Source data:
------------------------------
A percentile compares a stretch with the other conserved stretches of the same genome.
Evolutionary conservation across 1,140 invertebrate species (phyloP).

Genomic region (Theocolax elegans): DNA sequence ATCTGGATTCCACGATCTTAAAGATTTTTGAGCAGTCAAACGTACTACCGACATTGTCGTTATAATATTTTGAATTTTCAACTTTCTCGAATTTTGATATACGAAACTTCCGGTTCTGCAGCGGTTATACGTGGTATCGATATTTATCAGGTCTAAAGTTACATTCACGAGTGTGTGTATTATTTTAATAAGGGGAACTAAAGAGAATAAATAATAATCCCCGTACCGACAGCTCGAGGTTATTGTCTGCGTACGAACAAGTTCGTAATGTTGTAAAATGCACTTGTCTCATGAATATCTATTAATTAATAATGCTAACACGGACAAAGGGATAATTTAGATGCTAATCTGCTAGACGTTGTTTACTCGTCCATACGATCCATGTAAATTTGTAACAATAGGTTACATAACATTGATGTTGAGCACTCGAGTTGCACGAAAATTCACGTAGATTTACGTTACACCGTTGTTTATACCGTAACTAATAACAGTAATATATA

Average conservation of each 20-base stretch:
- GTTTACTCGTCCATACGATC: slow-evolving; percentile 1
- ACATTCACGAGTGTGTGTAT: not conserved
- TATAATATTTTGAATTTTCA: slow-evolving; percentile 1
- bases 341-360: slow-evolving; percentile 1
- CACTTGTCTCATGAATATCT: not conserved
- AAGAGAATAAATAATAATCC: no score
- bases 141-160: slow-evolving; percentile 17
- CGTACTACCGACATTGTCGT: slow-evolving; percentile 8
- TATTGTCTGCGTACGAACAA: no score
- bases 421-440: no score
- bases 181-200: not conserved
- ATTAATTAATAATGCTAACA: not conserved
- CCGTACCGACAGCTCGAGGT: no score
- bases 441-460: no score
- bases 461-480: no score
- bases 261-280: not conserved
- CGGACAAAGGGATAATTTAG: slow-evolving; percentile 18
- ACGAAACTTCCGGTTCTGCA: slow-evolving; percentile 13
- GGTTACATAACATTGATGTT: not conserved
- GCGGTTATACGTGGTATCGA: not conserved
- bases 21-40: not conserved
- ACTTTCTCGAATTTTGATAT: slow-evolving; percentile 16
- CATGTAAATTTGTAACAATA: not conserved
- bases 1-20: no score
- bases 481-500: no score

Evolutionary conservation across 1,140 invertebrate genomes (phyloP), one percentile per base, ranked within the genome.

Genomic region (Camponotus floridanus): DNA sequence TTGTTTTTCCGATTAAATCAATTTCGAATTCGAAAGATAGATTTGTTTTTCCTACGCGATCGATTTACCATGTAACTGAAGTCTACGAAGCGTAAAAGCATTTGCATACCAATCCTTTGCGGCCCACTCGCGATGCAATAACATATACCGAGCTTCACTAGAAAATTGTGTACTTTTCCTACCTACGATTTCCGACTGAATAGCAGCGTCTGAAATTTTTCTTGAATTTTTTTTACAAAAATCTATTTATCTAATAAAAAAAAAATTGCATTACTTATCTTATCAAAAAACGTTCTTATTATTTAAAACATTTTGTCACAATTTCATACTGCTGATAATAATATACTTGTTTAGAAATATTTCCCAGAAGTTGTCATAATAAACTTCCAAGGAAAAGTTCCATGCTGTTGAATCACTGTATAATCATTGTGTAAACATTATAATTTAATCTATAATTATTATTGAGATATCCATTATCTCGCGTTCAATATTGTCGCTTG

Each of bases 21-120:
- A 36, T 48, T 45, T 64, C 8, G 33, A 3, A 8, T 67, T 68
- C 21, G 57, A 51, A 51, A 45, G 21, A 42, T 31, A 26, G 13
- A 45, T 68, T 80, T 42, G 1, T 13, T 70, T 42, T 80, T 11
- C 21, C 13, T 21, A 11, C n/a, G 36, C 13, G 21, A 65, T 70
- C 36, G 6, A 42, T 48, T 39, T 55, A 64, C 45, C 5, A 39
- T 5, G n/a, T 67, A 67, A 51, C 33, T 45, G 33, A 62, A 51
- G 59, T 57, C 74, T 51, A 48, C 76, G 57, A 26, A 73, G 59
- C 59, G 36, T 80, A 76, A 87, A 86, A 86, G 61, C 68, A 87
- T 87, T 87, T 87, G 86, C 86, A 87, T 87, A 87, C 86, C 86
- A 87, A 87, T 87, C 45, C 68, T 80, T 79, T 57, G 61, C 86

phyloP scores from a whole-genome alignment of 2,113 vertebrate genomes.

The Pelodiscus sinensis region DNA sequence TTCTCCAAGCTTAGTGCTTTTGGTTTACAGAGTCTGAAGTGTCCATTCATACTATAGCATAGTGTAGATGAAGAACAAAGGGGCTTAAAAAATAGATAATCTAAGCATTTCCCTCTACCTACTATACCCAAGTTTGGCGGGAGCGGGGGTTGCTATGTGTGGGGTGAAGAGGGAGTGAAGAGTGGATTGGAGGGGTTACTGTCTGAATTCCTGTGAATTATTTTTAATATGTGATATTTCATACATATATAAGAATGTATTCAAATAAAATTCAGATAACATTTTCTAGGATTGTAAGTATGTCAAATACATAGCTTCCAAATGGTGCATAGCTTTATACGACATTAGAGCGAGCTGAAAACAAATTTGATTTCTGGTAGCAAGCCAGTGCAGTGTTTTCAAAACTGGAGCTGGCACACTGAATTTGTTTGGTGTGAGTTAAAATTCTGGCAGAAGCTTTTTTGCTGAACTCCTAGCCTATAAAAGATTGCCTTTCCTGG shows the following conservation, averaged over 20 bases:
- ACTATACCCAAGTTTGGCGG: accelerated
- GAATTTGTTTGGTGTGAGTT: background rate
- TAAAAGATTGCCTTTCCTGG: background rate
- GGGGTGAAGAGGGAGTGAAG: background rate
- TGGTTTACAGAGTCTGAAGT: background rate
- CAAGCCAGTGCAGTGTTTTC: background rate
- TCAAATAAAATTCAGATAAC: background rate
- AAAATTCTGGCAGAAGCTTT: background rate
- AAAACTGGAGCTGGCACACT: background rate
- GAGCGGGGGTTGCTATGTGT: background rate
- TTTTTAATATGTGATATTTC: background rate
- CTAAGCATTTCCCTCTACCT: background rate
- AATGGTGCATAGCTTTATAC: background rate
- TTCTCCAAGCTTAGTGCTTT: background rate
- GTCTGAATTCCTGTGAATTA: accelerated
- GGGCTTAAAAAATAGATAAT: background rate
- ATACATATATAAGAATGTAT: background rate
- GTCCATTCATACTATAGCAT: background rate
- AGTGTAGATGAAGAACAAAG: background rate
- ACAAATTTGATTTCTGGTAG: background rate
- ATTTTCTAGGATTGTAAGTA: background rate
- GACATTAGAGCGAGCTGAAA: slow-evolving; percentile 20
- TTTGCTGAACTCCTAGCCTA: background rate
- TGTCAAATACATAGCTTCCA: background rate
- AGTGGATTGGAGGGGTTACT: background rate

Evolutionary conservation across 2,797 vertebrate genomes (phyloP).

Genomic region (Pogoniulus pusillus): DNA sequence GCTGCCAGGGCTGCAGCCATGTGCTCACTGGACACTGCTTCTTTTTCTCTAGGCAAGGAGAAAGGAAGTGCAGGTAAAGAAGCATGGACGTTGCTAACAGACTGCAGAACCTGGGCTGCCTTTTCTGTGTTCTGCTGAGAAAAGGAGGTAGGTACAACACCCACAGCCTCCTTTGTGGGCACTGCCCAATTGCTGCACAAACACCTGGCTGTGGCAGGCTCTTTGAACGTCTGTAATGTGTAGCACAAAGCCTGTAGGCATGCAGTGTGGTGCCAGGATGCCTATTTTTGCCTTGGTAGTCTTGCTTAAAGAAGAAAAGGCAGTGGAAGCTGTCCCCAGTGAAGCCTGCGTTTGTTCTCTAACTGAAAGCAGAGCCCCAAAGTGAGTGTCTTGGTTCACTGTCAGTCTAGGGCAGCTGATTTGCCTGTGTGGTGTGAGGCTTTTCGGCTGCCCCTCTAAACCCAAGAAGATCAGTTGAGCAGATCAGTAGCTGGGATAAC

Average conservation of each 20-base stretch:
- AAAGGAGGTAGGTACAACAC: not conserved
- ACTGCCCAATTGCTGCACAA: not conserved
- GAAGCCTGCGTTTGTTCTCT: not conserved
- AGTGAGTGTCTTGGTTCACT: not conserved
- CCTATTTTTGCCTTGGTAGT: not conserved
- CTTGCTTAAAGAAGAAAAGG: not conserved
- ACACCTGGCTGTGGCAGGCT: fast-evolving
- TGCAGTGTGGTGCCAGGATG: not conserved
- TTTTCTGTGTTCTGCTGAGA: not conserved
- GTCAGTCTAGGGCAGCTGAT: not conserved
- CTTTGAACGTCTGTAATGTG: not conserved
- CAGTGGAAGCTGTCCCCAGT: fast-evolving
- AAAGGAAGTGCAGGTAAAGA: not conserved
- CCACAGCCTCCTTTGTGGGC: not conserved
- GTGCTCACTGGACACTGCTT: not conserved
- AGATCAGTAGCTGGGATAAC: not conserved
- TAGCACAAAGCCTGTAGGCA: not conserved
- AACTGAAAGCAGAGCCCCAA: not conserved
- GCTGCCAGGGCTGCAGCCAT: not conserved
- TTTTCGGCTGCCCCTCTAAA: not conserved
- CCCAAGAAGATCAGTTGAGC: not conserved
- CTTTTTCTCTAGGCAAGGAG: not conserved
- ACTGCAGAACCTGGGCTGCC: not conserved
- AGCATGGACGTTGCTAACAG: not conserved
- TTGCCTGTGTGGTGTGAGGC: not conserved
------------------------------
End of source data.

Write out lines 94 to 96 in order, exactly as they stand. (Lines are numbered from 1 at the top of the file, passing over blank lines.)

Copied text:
- CTTTTTCTCTAGGCAAGGAG: not conserved
- ACTGCAGAACCTGGGCTGCC: not conserved
- AGCATGGACGTTGCTAACAG: not conserved